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Brit reality show Coach Trip, which initially seems to be an extra dramatic Danish version, however, later on turns out to be a lot more poignant. Rose by Niels Arden Oplev is a contemplative and integrative portrayal of mental illness. If the film industry would follow this trend or not remains uncertain as our society gets increasingly enlightened and progressive in terms of mental health issues. This question has strong relevance for conditions like schizophrenia that people get completely mixed up both in real life and movies.

Oplev’s Girl With The Dragon Tattoo adaptation (2009) won him fame but with Rose he takes an entirely different approach, one filled with deep emotions and often sobering drama. The movie is set against the backdrop of Princess Diana’s death in 1997. They are taking the same journey as other Danes on a bus trip to Paris; among them are Inger (Sofie Gråbøl) and Ellen (Lene Maria Christensen). The bus also includes another dysfunctional family where parents have found themselves trapped in loveless marriage while Christian is still too young but thinks deeply.

As they leave Inger’s residential mental health care home we soon realize what it means to have her severe condition when she admits publicly through the microphone of their bus that she has schizophrenia causing her fellow travelers to panic. Various incidents during their trip threaten its collapse into ruins thereby slowing it down. Thus, instead of answering Inger honestly when asked by young curious Christian why she was mad mentally, “I fell in love” is all that Inger manages to reply. However, such efforts to explain her condition to those who do not even come close at all just keep recurring time after time. Having Paris slowly opening up for Inger as she struggles with her ailment when looking for her former lover is remarkable.

The writing owes much to Oplev’s own sister’s battle with the same mental disorder which it is based on. The film naturally embraces this psychological disorder unapologetically and with sincerity and sensitivity. For one to do so much for the condition would only be possible when one has a personal understanding of it; as such, the acting has a very compelling ring to it.

Sofie Gråbøl’s portrayal of Inger actually reinforces this effort considerably. A forty-something-year-old woman with messed up hair and back humped, Gråbøl convinces us that she is nothing like any previous actor who has ever tried but failed at getting into such character properly. At times, these discussions may seem flippant; however her mentioning sex in a casual manner while threatening to murder fellow group members while on tour juxtaposes nicely with the innate depth of being a woman affected by her past and fed up with her present.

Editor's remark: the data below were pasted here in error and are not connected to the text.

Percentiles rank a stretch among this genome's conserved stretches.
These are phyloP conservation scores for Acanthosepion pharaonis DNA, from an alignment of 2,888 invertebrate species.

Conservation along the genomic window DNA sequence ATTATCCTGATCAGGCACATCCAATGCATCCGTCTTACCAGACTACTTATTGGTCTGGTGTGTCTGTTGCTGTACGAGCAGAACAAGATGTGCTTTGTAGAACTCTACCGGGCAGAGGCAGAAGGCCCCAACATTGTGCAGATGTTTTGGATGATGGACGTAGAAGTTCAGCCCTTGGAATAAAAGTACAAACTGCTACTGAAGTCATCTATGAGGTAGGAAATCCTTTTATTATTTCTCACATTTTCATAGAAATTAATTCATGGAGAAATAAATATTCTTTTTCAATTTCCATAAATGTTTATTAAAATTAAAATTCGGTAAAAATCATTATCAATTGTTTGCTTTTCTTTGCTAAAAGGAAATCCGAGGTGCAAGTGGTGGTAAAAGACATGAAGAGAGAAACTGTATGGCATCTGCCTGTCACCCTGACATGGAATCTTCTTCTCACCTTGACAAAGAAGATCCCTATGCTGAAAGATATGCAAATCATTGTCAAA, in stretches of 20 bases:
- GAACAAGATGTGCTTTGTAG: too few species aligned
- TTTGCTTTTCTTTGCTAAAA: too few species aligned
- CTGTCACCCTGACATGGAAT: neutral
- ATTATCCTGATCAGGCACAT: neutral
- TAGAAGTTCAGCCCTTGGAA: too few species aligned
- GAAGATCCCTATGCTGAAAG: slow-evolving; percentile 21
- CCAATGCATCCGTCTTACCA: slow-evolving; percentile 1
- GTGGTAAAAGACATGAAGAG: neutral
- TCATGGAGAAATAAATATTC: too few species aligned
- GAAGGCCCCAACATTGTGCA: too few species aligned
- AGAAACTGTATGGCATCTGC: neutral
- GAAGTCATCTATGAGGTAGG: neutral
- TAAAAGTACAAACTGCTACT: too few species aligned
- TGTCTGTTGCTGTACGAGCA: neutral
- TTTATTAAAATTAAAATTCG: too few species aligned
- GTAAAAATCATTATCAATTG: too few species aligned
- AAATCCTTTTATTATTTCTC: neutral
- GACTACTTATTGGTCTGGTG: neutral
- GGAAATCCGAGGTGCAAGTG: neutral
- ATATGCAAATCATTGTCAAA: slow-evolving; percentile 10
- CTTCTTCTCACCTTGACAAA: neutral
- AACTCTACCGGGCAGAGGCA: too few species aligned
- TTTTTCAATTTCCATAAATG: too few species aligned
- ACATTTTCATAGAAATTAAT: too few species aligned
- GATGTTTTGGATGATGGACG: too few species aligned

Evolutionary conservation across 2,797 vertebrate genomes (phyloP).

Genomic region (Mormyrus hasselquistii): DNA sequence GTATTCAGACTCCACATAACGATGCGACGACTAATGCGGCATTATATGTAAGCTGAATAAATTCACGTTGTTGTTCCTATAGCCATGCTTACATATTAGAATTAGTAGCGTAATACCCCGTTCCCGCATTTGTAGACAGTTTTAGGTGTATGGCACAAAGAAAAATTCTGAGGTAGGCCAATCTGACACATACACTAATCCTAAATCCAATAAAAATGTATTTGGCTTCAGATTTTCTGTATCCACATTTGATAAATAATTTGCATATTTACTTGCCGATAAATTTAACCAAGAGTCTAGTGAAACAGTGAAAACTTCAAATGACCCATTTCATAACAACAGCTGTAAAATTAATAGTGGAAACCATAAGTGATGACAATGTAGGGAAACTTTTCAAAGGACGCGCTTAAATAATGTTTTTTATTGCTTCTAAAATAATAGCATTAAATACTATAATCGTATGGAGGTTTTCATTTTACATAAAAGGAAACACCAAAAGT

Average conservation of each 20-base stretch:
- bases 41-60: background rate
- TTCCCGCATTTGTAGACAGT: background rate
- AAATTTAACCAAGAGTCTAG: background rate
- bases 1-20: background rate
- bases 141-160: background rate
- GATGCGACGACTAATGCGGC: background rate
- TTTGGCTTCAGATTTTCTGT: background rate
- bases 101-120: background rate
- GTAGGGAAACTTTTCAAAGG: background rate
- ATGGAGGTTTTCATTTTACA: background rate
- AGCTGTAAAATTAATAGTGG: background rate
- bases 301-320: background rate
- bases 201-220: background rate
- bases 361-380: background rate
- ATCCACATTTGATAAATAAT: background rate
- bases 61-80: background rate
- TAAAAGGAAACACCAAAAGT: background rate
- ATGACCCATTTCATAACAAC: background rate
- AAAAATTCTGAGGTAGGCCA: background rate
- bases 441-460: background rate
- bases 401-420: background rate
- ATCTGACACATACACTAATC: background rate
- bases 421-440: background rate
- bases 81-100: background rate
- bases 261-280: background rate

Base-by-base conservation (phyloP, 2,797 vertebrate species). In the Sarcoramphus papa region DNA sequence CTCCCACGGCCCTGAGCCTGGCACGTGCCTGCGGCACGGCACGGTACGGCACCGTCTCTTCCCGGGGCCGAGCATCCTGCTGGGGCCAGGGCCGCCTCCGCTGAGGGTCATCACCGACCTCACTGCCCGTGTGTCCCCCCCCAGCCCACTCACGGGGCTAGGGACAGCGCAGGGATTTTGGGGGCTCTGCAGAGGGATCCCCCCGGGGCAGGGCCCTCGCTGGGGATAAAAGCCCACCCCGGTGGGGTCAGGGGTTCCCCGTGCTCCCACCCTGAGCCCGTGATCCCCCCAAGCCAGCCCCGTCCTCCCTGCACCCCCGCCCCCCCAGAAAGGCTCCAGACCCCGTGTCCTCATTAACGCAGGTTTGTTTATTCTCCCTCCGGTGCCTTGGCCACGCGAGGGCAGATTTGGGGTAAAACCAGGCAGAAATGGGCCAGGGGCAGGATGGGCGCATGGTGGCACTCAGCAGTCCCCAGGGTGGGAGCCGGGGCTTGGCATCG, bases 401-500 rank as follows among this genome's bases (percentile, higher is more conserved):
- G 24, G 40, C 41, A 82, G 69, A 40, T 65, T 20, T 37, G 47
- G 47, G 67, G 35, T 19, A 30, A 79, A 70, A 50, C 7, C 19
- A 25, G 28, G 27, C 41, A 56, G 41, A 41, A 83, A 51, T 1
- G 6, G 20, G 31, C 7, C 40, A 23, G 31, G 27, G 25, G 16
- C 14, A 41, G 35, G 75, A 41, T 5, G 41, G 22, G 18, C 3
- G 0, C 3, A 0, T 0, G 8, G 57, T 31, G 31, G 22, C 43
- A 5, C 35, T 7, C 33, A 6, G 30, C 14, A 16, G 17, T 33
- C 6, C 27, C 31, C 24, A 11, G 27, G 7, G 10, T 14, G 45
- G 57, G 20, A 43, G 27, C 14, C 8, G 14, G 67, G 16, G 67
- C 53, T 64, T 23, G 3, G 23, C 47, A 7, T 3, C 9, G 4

For many years schizophrenia was not fashionable among authors wishing to explore mental healthcare in movies. This means that whenever schizophrenia forms the basis of narrative focus in films, there is normally an element of sensationalism involved borrowing from stereotypical tropes for maximum dramatic effect. You can observe how this applies to Martin Scorsese’s Shutter Island (2010), M. Night Shyamalan’s Split (2017) or even the miniseries Sybil (1976).

Filmmakers usually prefer to explore the use of mentally ill characters who are schizophrenic only as a source of terrifying moments and this mystifying, alien being. However, Rose can rightly be linked to Florian Zeller’s play The Father in terms of its accuracy and commitment to depicting this mental condition. It shows schizophrenia in its complexity and various forms that the illness can take. But it doesn’t hide how much Inger’s life has been affected by it, which would be disingenuous because the movie is quite complex in illustrating these.

However, for all these disturbances, there is still something very normal about this film but not always as such.

Rose is a film that shows how devastating schizophrenia could turn out to be. It ranges from having her protagonist being empowered as an individual who sometimes possesses “marbles” and common sense for short spells; to exposing the terrible and life-shattering personality changes she goes through. This is a movie that oscillates between allowing its central character to breathe like a person, before switching quickly and often brusquely into the harsher realities her ailment imposes on her.

It may seem brutal but Oplev’s dedication in revealing the real nature of the disease is commendable. Even more so when Andrew exposes the society’s general tendency to treat patients with schizophrenia condescendingly or distantly. Therein lies perhaps his biggest test – Inger faces him defiantly when he makes another derogatory comment; “it’s not contagious you know.”

Rose approaches schizophrenia differently: you are close to crying then out comes a hilarious line that fills one up with laughter all over again while making one think deeply for seconds after.Therefore just as Ingger’s experience of Schizophrenia takes sharp turns so does the mood of Rose.Like many other similar movies though it does not go into details regarding relating between characters narratively that became thinner especially when dealing with relationships among these people– Gråbøl and Christensen do more than enough to make the film a critically acclaimed one.

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